Updated 02/01/2013 10:44 PM
Scam targets rental and sale properties
There’s a cautionary tale for anyone looking to sell, buy, or rent property. Scammers are finding ways to con potential renters and sellers out of money. They're using real properties but posting fake listings for them on websites like Craigslist. Our Iris St. Meran spoke with a realtor and the police for red flags you should watch out for.
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SYRACUSE, N.Y. -- Bill Carroll does what most realtors do when they have properties for sale. He posts a listing of it online with many pictures to go along with it.
"One of the top ways to market a property is electronically and via the Internet,” said Carroll, who is a licensed real estate agent for ReMax Masters.
The Internet provides a broad audience and even some interest from scammers. This three-bedroom home is listed on his website for just under $100,000. But Carroll recently received a number of calls about renting it for $700 a month, even though it was never for rent.
Carroll said, "Someone else had posted my properties and my listing using my pictures and actually went as far as getting the owner's name and setting up an email account with an email very similar to what her name was."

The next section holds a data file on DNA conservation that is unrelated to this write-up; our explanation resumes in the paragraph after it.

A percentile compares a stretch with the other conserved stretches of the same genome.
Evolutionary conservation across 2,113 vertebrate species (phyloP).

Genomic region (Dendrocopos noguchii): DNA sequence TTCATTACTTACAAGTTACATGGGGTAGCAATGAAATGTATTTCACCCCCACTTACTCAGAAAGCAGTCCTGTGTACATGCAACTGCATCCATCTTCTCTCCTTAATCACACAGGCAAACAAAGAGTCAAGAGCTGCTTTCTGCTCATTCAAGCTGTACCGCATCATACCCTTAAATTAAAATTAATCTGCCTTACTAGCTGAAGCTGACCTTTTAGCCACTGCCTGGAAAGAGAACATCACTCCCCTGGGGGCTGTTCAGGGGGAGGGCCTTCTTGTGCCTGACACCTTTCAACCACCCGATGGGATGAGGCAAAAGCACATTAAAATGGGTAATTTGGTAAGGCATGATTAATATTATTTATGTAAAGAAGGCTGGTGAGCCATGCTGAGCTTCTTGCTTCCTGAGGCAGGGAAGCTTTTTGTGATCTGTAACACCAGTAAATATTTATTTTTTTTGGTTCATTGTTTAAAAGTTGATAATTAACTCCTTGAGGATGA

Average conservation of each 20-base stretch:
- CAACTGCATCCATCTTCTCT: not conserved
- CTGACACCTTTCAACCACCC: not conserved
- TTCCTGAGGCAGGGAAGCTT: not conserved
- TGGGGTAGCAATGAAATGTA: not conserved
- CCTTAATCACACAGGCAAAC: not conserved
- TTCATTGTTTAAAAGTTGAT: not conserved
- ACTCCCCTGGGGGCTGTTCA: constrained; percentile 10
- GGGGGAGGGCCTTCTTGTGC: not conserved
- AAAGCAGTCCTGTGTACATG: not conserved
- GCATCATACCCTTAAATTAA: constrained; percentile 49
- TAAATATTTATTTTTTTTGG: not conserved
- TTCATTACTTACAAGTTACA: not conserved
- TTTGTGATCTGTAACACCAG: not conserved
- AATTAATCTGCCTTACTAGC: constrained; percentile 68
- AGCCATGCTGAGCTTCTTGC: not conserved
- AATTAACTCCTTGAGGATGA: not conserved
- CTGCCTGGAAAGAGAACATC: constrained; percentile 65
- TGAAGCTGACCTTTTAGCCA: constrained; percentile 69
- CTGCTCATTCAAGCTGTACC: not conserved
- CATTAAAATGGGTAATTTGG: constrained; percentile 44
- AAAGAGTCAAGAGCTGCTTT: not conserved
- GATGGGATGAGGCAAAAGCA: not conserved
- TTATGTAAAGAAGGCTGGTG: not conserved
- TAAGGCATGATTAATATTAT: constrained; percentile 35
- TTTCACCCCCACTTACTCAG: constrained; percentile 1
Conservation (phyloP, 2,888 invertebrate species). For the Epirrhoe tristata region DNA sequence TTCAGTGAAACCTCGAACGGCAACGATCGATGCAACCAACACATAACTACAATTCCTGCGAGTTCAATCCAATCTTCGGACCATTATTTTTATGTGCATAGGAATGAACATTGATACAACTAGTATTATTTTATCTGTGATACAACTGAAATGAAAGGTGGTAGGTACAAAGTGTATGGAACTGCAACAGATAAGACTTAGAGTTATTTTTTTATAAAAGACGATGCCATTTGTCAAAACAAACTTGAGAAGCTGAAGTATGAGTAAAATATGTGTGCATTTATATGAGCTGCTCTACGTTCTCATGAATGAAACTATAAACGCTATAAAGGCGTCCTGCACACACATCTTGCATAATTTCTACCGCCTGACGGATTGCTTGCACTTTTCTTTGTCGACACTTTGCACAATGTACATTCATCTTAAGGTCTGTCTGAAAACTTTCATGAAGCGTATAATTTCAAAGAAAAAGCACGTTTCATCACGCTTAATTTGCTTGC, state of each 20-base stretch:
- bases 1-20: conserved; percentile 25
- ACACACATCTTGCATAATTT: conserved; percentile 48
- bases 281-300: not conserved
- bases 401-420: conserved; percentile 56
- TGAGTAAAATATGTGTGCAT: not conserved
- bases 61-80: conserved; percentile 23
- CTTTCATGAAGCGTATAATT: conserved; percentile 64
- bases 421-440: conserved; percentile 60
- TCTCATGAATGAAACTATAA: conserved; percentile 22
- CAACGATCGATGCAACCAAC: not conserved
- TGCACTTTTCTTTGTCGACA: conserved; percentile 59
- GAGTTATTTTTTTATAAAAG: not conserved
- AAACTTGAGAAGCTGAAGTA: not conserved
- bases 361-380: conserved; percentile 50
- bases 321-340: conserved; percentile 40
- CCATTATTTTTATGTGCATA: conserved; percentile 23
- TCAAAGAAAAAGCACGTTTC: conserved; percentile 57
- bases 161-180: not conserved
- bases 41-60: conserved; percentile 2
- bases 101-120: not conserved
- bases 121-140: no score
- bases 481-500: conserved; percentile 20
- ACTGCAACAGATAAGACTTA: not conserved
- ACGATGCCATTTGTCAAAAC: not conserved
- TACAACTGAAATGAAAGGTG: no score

Carroll says this happened before at another of his properties in DeWitt.
Police there say they've had legitimate complaints of scams like this in the past. But there are red flags to look out for.
DeWitt Police Lieutenant John Anton said, "Anytime it says wire money or put a deposit down electronically or a credit card number or something like that. Never ever give out that personal information."
If your preference is to search online, your best bet is to actually go to the property and see it in person and have some type of face to face conversation with the seller.
Anton says you could also check with the Better Business Bureau to see if the seller is legitimate. He also says you could always ask for more photos. If you find a posting is fraudulent you can flag it on Craigslist, or find a reputable realtor to work with.
Carroll says pictures are necessary to sell property, so realtors are looking into ways their pictures won't be easily stolen off the web. The biggest lesson that can be taken from this is simple, if it sounds too good to be true, then it probably is.
Authorities say if you think you might be a victim of scam like this one, you can file an internet crime complaint with the FBI Crime Complaint Center.
Visit www.ic3.gov to file a complaint.